National.............................................. considered kidney transplantation & if16 they have been seen at a transplant center. Membership....................................... 20 Residents & New FPs.......................... 24 Student Interest.................................. 28 Practice Management.......................... 30 Counts subsequent list



NCAFP members may send news items to the NCAFP Communications Department for publishing consideration. Please send via email to




By: Dr. Thomas R. White 2014-2015 NCAFP President


Firefighting Method is Very Applicable to Family Medicine “2-In, 2-Out” is about teamwork and trust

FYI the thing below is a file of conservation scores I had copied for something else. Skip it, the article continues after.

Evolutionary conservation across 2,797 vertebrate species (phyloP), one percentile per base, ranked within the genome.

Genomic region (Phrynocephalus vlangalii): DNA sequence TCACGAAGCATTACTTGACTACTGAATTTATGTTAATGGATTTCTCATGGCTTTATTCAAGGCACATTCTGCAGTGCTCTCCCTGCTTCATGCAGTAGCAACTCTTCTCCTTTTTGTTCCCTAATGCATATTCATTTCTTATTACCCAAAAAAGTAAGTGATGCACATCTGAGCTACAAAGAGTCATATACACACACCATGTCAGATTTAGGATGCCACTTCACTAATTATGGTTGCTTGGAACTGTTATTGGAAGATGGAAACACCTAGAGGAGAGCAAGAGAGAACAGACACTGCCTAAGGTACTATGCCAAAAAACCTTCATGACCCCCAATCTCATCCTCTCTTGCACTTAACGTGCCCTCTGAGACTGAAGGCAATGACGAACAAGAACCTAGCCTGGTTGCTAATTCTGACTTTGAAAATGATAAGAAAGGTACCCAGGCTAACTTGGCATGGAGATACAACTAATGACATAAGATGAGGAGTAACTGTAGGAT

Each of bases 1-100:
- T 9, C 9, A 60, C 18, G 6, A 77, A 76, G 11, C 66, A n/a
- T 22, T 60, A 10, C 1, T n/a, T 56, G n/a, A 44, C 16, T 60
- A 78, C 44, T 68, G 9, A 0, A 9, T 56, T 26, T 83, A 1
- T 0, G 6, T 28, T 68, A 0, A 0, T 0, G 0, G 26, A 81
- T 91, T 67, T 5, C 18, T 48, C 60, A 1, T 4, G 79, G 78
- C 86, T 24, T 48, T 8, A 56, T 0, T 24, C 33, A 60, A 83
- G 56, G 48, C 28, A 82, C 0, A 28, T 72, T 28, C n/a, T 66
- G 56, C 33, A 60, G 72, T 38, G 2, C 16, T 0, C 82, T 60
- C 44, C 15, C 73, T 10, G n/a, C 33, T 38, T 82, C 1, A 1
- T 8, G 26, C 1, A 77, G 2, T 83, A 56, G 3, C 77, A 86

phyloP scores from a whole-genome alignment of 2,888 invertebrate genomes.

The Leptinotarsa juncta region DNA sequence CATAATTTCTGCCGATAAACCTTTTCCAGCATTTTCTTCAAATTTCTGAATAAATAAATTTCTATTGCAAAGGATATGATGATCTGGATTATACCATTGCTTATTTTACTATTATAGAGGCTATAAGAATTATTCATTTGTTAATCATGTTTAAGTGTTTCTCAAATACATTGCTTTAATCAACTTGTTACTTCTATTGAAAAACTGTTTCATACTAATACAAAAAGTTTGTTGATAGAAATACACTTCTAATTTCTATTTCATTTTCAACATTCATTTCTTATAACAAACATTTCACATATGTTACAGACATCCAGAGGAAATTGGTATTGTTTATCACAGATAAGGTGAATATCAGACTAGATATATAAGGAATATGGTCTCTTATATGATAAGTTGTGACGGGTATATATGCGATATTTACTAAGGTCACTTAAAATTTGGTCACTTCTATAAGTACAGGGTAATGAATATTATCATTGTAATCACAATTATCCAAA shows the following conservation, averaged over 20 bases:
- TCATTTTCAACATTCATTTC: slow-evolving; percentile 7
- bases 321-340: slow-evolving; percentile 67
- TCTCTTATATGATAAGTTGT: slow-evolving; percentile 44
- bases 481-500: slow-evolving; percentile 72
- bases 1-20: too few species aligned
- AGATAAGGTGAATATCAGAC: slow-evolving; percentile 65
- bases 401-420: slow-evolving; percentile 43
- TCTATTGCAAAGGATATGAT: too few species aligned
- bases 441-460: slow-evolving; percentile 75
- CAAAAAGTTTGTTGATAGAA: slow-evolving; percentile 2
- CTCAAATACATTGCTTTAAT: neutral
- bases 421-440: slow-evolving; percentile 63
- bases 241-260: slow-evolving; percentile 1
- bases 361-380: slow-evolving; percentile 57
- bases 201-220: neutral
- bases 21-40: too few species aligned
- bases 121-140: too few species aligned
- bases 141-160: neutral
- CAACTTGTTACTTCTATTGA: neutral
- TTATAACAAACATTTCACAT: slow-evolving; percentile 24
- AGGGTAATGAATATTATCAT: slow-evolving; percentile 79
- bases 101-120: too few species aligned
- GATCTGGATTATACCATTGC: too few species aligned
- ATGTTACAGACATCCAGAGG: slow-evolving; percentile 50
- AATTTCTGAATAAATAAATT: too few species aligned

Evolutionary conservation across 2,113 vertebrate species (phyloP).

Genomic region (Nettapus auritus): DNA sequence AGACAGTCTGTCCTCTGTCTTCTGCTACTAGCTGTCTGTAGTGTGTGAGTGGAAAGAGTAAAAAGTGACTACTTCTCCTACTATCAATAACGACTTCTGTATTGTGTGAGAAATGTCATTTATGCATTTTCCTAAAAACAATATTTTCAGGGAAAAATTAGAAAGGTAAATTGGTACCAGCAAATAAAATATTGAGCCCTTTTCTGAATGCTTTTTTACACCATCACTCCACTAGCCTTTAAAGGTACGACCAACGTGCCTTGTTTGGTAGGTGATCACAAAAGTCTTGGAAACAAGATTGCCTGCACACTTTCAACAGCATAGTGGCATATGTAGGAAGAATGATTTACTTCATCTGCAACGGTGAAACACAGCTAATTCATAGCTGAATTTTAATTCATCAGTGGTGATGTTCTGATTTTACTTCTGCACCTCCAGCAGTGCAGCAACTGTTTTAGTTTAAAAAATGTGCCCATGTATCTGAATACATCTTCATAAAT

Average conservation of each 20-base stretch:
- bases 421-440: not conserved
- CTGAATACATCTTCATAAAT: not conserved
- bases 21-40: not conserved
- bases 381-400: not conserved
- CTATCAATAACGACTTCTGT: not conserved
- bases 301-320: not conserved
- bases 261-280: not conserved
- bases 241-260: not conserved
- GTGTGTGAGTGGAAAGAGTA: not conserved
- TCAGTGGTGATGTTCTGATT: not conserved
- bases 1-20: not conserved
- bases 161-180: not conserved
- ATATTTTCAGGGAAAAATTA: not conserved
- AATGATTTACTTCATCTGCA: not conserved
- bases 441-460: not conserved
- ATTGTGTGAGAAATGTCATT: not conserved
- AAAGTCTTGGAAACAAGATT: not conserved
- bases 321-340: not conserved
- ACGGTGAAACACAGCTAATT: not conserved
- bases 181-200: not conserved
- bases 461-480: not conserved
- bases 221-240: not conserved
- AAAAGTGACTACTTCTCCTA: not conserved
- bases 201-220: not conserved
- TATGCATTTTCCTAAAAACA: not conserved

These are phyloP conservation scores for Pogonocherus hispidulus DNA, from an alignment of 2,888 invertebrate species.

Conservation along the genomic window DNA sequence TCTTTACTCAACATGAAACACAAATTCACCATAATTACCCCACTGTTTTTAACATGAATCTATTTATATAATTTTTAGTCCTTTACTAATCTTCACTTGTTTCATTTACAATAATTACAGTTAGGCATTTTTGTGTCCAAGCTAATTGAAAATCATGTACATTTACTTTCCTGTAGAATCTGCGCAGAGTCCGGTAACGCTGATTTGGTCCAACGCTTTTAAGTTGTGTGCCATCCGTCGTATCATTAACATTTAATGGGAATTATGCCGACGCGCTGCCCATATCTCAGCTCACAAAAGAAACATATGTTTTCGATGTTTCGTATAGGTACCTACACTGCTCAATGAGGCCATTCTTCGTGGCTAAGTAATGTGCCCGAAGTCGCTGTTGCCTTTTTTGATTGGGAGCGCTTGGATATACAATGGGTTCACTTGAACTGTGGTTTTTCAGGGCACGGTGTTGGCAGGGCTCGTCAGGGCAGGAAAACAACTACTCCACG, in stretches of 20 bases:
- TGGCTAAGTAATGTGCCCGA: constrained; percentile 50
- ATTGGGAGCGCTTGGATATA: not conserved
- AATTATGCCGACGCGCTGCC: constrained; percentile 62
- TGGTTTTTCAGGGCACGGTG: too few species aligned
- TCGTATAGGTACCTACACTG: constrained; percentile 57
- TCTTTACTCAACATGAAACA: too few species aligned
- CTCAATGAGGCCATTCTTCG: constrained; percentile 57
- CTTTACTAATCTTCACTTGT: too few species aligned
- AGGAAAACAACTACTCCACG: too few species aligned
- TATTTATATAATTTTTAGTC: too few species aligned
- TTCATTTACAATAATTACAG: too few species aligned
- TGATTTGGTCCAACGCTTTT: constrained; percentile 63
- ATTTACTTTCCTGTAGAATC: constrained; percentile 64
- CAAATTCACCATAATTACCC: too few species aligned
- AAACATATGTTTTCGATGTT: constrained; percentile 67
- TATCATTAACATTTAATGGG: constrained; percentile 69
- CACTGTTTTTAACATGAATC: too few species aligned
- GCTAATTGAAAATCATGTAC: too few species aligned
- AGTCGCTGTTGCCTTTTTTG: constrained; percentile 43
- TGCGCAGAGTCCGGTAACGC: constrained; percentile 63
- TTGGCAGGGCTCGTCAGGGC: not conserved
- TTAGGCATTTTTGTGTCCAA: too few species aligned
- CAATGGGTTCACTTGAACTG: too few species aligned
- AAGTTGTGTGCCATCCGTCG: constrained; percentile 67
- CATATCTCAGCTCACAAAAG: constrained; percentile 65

n recent years I have developed an inThus the notion of “2 in, 2 out.” I learned terest in firefighter health, particularly that there is a rule - which is both philosophitheir risk of cardiovascular disease and cal and federally-mandated - that requires sudden cardiac death. Starting first firefighters to pair up as they enter a fire, so with an assessment of the small local each can assist the other and make sure the fire department in my community, other exits safe and sound. (To be complete, we have expanded the project and are in the OHSA actually requires that firefighters enter midst of a state-wide survey to gather more a scene as a pair, and also that 2 others should data on exactly how firefighter health is be “outside”, with one of them having the assessed in the more than 1,000 departments responsibility of accounting for the 2 on the across North Carolina. We “inside.”) hope to identify “2 in, 2 out.” A best practices, and very simple commonusing evidencesense and effective Whether it’s a firefighter or based approaches, strategy.  advocate for It occurred to me a patient, having a partner at practical and as I learned about one’s side can be beneficial, beneficial stratethis “rule” that it often essential, at times lifegies, backed by had applicability to adequate funding.  the care of patients saving, to prevent problems and It has been in our practices. We actually obtain better results.  an honor and as family physicians also highly form very close educational to be and committed allowed inside the relationships with culture of the “firehouse.” The commitment, our patients. We literally and figuratively walk passion, courage, and attention to detail of with them and hold their hands as they try to these public servants is impressive.  avoid illness and when they deal with illness. But perhaps most impressive of all is the We stay by their side as they try to maneuver comraderie of firefighters. They spend many this complicated health care system. It’s what hours together, in anticipation and under we do. We believe in continuity. Relationships duress. Their families become each other’s over time, not in “Minute” portions.  families. They understand that their personal But a question about “patient noncomplisafety depends on the eyes and ears of each ance” at the “Health is Primary” event in other, of their comrades inside and outside that Raleigh this past February with TR Reid made burning structure, at that dangerous fire scene.  me realize there is another consideration to